Theme Hospital Behind The Scenes - DVD Extras

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Theme Hospital Behind The Scenes - DVD Extras

Post by merman » Thu Sep 08, 2011 9:54 am

Hope you all enjoyed the article, of course when you ask questions you often get more material than can be used in the magazine. So here are some extra questions/answers from all the team.

Q. Which came first – the name or the idea?

Mark Webley: The idea for Theme Hospital came from the success we had with Theme Park, which was subtitled ‘The Designer Series’. We wanted to create a number of games in that ilk, whereby you start from nothing and build up a business that any person in the street would feel they understood, so, although you may not know the intricacies of running a theme park or a hospital, you could make a pretty good guess.

Andy Bass: I think it was the name...Peter mentioned it would be the sequel in an interview or something I believe and that was it!

Q. Did the game share any resources or code with Theme Park?

MW: As I was one of the programmers on Theme Park, it was an obvious starting point. However, by the end of Theme Hospital, pretty much all the systems had been rewritten. To get a project started, we would have definitely been using Theme Park graphics, sprite draw functions and as much existing stuff as possible, just so we could get the ball rolling.

The problem with Theme Hospital was that, on the face of it, there was nothing very appealing about it, so we had to work really hard to make it so. I remember thinking as well, why is it called ‘Theme Hospital’? Someone had decided ‘Theme something’ is a good idea but in those days there weren’t many franchises around. The game world was changing, and we were making something within Bullfrog that was relatively ‘old school’ to some people - there were a lot of 3D games coming out at that time. Also, talking with our publishing partners at EA, it was obviously not a title that excited them in any great way so trying to build up that enthusiasm outside of the team was pretty tough. It was definitely the ‘ugly duckling’ of projects at the time.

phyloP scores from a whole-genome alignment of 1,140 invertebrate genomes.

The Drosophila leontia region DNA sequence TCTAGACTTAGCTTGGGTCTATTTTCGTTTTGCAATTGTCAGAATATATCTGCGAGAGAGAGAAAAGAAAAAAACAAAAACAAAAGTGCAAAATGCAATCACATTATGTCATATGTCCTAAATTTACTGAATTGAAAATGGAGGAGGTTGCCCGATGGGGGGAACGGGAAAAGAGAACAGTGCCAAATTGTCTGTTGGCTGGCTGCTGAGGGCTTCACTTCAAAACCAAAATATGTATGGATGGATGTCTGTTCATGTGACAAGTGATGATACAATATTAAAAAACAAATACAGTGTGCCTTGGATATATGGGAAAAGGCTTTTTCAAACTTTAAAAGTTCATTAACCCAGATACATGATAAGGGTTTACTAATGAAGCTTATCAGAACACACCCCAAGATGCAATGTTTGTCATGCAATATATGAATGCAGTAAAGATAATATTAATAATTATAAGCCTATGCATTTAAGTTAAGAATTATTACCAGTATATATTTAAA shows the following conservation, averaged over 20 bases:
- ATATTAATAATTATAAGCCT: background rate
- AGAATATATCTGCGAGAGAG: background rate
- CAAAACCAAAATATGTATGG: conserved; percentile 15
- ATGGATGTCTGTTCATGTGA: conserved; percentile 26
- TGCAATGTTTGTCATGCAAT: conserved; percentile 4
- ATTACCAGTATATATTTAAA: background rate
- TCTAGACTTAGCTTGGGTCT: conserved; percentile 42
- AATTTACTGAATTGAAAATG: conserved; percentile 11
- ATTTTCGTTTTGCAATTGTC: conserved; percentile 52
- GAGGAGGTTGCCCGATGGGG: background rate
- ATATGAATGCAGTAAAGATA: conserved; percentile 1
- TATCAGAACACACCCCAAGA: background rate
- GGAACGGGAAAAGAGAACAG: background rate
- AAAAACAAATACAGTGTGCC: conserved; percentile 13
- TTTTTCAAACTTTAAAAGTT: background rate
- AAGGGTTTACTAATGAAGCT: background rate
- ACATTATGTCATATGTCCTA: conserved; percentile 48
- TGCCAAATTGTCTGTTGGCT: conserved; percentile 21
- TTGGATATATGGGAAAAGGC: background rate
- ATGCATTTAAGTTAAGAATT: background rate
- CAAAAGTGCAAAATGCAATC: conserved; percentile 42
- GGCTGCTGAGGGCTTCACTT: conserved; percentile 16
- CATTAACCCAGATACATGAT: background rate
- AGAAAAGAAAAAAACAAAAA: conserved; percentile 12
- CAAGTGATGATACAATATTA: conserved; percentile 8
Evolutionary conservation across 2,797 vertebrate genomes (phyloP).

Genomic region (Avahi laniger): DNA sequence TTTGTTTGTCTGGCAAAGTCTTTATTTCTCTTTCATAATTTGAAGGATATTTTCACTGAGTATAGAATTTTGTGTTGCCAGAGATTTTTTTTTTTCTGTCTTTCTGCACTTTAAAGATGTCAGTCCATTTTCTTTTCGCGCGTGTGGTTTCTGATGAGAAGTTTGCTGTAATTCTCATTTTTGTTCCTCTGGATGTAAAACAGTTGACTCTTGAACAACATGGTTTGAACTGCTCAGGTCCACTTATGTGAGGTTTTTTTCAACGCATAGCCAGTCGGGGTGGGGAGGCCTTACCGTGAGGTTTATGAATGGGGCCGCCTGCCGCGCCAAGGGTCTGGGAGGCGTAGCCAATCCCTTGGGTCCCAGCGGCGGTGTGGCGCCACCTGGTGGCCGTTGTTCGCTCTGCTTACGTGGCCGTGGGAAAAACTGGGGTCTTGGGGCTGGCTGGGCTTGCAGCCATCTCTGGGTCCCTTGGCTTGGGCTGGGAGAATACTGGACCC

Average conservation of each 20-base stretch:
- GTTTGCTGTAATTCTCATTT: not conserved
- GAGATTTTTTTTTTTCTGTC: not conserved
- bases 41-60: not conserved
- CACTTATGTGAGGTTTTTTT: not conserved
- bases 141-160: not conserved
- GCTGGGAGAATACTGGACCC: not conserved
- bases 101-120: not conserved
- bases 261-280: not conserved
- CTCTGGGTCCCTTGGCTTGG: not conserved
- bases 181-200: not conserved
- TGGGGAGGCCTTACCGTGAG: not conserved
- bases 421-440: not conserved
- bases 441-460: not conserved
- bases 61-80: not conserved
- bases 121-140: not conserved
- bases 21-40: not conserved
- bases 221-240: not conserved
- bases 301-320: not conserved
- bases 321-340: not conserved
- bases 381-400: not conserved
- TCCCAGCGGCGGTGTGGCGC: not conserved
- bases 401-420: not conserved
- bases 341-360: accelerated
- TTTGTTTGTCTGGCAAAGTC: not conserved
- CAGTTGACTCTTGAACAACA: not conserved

Rajan Tande: At the time Bullfrog used some common design patterns across their games but there wasn't much actual shared code.

Q. Did you do any medical research?

MW: Besides that in-depth tour round Frimley Park (which is where we spent the most time), our offices are right next to the Royal Surrey and we would often go and walk round the corridors at lunchtime to get some inspiration or have our lunch in the canteen. Gary’s very squeamish - he once fainted when his cat bit him and blood appeared on his finger - so he wasn’t very good in the operation.

Gary Carr: The one section that we both chose not to visit was the morgue, as it seemed a bit too freaky to us. We also visited Great Ormond Street Hospital.

Q. The names of the rival clinics are all famous computers from sci-fi/comedy – whose idea was that?

MW: By the time we introduced the rival hospitals/computer players, the team had grown to about five or six people and the names would have come from various members of the team. The writer that worked with us on a lot of the Bullfrog titles was a guy called James Leach – he brought a huge amount of humour to a lot of the writing and to the tannoy receptionist’s dialogue in particular.